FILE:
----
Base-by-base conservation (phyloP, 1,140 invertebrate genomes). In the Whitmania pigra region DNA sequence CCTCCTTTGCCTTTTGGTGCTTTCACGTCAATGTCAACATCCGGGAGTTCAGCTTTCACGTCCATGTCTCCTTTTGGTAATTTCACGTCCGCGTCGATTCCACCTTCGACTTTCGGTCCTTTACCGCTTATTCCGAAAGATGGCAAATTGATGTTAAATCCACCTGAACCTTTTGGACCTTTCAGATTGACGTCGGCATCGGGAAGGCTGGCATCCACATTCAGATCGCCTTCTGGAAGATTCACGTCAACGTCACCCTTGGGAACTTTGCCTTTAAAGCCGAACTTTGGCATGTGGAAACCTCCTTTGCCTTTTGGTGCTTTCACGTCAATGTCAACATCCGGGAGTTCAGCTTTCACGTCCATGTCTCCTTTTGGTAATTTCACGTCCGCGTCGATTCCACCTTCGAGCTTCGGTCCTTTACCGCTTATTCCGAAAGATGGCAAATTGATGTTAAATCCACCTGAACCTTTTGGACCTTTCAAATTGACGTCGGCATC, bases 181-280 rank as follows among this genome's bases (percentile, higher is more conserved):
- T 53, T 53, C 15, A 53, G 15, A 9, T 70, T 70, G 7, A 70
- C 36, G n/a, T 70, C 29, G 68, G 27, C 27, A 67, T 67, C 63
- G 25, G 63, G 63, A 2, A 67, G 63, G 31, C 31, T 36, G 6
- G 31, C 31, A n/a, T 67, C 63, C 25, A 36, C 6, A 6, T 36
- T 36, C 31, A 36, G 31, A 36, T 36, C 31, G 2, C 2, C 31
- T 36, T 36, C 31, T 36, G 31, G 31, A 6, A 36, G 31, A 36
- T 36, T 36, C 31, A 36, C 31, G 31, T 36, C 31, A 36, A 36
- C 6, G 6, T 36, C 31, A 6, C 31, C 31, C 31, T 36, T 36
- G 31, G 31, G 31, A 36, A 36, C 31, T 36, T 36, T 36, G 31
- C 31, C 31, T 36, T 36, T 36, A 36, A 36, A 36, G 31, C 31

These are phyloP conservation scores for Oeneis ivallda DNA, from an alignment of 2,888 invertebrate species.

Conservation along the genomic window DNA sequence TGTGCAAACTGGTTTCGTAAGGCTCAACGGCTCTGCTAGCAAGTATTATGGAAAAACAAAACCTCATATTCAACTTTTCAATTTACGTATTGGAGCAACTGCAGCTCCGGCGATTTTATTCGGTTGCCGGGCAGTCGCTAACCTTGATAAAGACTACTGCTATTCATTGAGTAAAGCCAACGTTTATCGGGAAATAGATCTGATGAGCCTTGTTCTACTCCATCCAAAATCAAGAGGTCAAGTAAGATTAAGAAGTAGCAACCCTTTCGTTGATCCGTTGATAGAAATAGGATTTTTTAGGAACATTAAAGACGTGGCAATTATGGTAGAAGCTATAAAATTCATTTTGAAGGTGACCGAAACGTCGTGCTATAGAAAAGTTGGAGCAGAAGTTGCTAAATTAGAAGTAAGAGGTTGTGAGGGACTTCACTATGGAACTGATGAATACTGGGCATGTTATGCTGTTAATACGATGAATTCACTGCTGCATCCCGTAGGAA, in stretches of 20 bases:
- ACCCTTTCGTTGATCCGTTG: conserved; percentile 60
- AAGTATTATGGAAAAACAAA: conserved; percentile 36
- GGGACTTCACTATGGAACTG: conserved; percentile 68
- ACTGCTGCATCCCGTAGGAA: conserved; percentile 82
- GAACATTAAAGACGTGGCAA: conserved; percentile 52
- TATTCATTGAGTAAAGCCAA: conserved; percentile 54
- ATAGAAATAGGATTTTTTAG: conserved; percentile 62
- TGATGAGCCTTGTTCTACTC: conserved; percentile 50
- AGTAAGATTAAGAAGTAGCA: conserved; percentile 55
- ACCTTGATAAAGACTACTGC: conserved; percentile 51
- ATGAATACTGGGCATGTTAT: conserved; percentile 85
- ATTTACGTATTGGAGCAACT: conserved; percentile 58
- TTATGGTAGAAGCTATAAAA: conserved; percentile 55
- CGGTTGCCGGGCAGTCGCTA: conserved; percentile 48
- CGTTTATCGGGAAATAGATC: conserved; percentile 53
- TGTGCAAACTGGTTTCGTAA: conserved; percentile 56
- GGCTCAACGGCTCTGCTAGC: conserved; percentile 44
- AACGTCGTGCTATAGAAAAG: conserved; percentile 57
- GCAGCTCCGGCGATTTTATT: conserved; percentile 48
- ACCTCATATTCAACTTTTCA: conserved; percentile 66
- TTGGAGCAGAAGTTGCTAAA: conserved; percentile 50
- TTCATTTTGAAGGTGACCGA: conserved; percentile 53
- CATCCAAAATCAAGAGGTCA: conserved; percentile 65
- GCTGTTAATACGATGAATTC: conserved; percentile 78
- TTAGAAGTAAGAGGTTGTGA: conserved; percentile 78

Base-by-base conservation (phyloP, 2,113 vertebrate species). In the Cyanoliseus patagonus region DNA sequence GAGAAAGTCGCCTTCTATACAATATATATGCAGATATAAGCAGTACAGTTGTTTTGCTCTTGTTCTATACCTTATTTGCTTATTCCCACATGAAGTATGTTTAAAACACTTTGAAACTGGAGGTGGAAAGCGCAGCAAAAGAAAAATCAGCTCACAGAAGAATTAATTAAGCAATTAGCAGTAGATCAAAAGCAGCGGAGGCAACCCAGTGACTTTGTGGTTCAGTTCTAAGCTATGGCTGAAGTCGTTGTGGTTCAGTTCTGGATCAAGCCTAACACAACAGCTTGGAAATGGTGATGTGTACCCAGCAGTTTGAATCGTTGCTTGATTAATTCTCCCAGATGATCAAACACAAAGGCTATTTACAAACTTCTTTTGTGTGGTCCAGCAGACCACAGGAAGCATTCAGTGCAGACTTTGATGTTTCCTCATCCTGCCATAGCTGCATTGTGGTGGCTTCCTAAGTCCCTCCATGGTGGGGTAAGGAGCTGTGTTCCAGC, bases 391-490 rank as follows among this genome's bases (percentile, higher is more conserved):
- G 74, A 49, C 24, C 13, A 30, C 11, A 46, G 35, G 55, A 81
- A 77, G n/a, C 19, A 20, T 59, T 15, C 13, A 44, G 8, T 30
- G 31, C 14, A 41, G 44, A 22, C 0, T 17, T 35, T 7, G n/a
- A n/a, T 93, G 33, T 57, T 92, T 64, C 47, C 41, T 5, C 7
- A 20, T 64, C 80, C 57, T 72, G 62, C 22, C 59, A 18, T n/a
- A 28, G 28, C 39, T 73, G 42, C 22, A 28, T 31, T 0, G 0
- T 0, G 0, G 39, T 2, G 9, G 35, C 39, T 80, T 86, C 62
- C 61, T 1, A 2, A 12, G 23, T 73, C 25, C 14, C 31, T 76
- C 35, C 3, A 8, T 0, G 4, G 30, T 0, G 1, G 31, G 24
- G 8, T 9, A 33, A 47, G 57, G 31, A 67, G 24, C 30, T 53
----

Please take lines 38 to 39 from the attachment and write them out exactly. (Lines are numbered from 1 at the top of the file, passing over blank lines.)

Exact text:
- TTAGAAGTAAGAGGTTGTGA: conserved; percentile 78

Base-by-base conservation (phyloP, 2,113 vertebrate species). In the Cyanoliseus patagonus region DNA sequence GAGAAAGTCGCCTTCTATACAATATATATGCAGATATAAGCAGTACAGTTGTTTTGCTCTTGTTCTATACCTTATTTGCTTATTCCCACATGAAGTATGTTTAAAACACTTTGAAACTGGAGGTGGAAAGCGCAGCAAAAGAAAAATCAGCTCACAGAAGAATTAATTAAGCAATTAGCAGTAGATCAAAAGCAGCGGAGGCAACCCAGTGACTTTGTGGTTCAGTTCTAAGCTATGGCTGAAGTCGTTGTGGTTCAGTTCTGGATCAAGCCTAACACAACAGCTTGGAAATGGTGATGTGTACCCAGCAGTTTGAATCGTTGCTTGATTAATTCTCCCAGATGATCAAACACAAAGGCTATTTACAAACTTCTTTTGTGTGGTCCAGCAGACCACAGGAAGCATTCAGTGCAGACTTTGATGTTTCCTCATCCTGCCATAGCTGCATTGTGGTGGCTTCCTAAGTCCCTCCATGGTGGGGTAAGGAGCTGTGTTCCAGC, bases 391-490 rank as follows among this genome's bases (percentile, higher is more conserved):